The legacy of 2020: a year of turbulence, transition and change?

Posted on 14th January 2021 | Thought Leadership

The legacy of 2020: A year of turbulence, transition and change.

Rob McKay, Managing Director of Sherrington Associates, looks back on 2020 – a year that has changed our society in ways that no one could have imagined 12 months ago – and asks how we can take the challenges of last year to create something more sustainable for the future...

Even before the pandemic struck the UK in March last year, many of us were already looking at the business landscape in the knowledge that elements of our society needed to change. With climate change rapidly moving up the agenda and the advancements in green energy, the time felt right to start implementing some fundamental adjustments across the business world. However, I am sure that very few of us were prepared for the catastrophic changes that were rapidly coming our way, thanks to the impact that Covid-19 had – and continues to have – on our lives.

As we face the early days of lockdown 3.0 in England, and Scotland, Wales and Northern Ireland are also in the midst of their own lockdown restrictions, it’s hard to identify the positives of the last 12 months. However, while the pandemic has impacted our lives, our economy and to a large extent our freedom, there has also been an opportunity to take stock and reassess our personal and business priorities. Have we learned anything from our recent experiences that will help us navigate future challenges in a more resilient and sustainable manner?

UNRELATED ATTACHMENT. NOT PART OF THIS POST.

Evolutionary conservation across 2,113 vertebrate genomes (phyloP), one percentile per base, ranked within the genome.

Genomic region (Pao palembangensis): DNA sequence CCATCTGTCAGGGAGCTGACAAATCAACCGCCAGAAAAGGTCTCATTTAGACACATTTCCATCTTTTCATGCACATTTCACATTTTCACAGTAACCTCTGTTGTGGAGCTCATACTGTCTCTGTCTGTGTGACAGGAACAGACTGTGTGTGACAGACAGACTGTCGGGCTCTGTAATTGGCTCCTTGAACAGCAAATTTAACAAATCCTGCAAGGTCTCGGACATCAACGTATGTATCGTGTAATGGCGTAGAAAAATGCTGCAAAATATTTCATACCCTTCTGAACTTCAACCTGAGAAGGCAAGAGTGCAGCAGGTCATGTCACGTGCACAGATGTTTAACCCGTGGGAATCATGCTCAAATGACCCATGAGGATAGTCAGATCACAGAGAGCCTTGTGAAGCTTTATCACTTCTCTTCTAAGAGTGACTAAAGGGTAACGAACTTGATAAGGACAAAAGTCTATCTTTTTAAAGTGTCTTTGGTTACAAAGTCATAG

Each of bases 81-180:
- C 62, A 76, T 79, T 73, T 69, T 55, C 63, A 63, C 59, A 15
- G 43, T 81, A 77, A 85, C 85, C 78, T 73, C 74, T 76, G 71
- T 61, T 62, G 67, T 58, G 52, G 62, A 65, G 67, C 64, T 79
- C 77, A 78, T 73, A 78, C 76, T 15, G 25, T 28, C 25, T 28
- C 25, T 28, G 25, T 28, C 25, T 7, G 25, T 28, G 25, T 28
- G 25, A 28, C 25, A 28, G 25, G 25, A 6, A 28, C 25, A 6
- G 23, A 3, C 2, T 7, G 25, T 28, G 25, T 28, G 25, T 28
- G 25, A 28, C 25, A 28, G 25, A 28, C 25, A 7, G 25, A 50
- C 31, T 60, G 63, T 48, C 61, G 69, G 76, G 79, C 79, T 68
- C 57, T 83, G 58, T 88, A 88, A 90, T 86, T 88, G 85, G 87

A time to think, a time to change...

For many people, the initial few weeks of the first lockdown back in March 2020, was a time of great stress and uncertainty. When it happened, it felt like it came without warning, although in reality there had been plenty of signposts. Businesses across the country – and across the world – were forced to close or relocate to the home environment. There was genuine, warranted fear about the virus. To some extent almost 12 months on, the situation is much the same. However, the intervening months have provided some time to take stock and reflect.

Some commentators have already started to draw parallels between the urgent actions that were required at the start of the pandemic, and those that we need to take to address the big challenges, like climate change, resource scarcity, biodiversity loss and societal inequalities. In all these cases, the signs are stark, but in the majority of cases, the preparation just hasn’t happened. But to tackle the big issues, we need to consider how we can use the opportunities presented by the pandemic to make small changes in our everyday lives. Changes that will ultimately help in the wider battle with the issues that will impact us in the coming years.

Just two of the changes that should remain:

One thing the pandemic has taught us is the fact that, with the right support and IT infrastructure, there are many instances where employees can work happily and productively from home. Many large organisations are acknowledging this and are looking at developing their policies to enable a more flexible approach to location to become commonplace long after the restrictions of lockdown have been lifted. This will most likely develop into a hybrid of home and office working, to suit the business and the individual.  However, it is not only the company and the employee that wins in this instance – there is a positive carbon impact too, with fewer people commuting to work on a daily basis.